To some degree, shooting outside requires some flexibility of concept, i.e. accepting what you get that day, weather-wise, rather than fighting it.

But it helps to have some tools to control things once you've established a look in the wide shot. But if I had a situation where I was told "OK, we're going to hike in a camera and some actors up this trail with no grip equipment other than a white card and a black flag" I'd sort of be willing to make the best of what I encountered on the day.

When I shot the opening credits to "Astronaut Farmer" I wanted clear weather to make the sand dunes more sculpted by shadows as the sun set, but it was hazy overcast. Luckily I had a black horse on white sand dunes to create contrast, and when the sun finally set, I got some amazing clouds so I shot low and silhouette against the sky. You make do.


This is mostly great advice (as I've noticed you usually give), but it applies more to big budget shoots, I think. I really can't afford any additional equipment.

I should have been more specific about how low budget this shoot is, though; there's basically no crew and it's on video. The plus side is that I can shoot all I want... And the set up time is next to zero. (No lights, a small tripod, no need for light meter readings.) The down side is that I have no control over light except, basically, black and white foamcore.

If I shot the master while it was overcast, could I then shoot shot/reverse while it was sunny if I held a large shower curtain over the talent? I'm trying to cover all bases here. Sunny or shady: either look is fine, but I can't have massive continuity problems. Since I'm on a roof, I can't put the talent in the shade, either. (Plus, video's poor latitude would prohibit this in the first place.)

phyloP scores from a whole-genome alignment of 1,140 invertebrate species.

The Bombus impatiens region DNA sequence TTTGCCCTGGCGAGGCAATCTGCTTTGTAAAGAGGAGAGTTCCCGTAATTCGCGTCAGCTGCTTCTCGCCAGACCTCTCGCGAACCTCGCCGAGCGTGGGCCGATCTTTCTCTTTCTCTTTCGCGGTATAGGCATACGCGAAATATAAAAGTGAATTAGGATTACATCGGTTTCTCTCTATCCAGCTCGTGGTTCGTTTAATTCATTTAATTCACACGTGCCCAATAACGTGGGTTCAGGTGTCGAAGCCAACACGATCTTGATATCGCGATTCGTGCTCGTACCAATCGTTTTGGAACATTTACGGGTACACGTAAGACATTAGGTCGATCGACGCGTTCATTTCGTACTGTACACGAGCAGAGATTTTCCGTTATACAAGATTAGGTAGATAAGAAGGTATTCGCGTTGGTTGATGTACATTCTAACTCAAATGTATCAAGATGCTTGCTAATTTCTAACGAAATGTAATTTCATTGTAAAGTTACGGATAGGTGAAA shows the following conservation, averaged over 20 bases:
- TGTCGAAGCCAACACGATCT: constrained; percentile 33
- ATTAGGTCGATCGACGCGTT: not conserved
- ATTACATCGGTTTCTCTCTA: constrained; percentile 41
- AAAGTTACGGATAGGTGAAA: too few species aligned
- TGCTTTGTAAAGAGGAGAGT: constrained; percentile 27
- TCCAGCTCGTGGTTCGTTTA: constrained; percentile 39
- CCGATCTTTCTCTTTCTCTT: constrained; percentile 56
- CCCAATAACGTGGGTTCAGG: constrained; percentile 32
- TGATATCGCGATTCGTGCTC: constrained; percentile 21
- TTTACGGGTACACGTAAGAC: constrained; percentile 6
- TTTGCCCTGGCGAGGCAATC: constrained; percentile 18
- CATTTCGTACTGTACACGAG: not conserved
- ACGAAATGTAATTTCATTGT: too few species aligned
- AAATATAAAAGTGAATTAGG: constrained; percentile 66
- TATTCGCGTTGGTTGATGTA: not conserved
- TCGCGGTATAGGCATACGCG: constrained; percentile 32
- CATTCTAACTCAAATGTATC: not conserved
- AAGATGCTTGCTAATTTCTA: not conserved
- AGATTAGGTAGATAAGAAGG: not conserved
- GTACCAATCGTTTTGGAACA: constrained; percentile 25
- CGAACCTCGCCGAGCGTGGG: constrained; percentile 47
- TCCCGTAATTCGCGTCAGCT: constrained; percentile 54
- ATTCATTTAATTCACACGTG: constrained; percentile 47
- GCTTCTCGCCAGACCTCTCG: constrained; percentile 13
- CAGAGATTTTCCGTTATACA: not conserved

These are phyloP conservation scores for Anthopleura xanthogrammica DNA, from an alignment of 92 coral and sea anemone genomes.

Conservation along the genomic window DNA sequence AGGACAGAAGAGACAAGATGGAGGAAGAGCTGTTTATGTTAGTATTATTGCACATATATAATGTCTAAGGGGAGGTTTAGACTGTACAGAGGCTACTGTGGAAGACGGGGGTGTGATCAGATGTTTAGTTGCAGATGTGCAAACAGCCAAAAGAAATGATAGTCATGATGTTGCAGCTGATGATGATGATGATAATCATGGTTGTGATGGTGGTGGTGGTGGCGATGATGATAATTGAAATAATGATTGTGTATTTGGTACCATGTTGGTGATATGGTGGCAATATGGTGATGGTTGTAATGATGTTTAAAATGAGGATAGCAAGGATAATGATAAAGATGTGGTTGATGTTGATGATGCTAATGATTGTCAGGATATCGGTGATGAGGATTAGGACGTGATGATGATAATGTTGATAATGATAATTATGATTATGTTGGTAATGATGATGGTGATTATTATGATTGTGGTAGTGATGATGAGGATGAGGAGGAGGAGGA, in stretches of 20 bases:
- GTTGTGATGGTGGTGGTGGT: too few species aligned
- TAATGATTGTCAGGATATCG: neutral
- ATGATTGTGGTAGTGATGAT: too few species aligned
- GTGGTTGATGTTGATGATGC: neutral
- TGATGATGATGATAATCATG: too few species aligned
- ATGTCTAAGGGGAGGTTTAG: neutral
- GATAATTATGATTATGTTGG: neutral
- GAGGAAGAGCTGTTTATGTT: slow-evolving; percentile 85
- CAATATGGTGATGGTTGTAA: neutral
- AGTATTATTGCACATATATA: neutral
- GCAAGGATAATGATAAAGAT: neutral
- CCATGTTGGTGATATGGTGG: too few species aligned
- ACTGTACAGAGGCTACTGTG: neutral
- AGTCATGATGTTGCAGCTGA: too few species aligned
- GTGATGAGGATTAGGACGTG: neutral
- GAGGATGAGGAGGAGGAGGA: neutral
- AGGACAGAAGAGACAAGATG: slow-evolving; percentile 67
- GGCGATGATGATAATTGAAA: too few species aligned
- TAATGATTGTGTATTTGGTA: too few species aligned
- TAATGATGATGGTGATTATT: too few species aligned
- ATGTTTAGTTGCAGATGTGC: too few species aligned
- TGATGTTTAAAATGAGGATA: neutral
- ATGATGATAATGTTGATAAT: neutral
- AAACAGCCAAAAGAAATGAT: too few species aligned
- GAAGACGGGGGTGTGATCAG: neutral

Oh well, maybe I'm just unnecessarily worried...I only need half a minute of footage.
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#4 David Mullen ASC

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Posted 28 March 2007 - 10:23 PM

If I shot the master while it was overcast, could I then shoot shot/reverse while it was sunny if I held a large shower curtain over the talent?


Sure, and try to frame something darker behind their heads (like trees) so that you don't notice that they are darker under the diffusion. Use a long lens / wide aperture so you can't tell there is hard sunlight on the background because it's in soft-focus.

You know, there are degrees of budget that allow some grip & electric equipment -- it's not all feast or famine, either you have a huge budget and a lot of equipment, or no equipment at all! Even if I were doing a three-man video shoot, I may get a 8'x8' frame and diffusion material if I really felt it was necessary, or a large Photoflex, or a 1200w HMI PAR, etc. Just depends on the budget and the needs of the shoot.

Saying that my advice only applies to big budgets is simply not true. Even on the smallest feature shoots I've done, even student films, I had some grip equipment for shooting day exteriors! Spending any money is not the same as spending a lot of money -- you can't accuse someone who says "get a large diffusion frame" as only giving you big-budget advice. They are going to stop giving you any advice after awhile.
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#5 Brian Dzyak

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Posted 28 March 2007 - 10:37 PM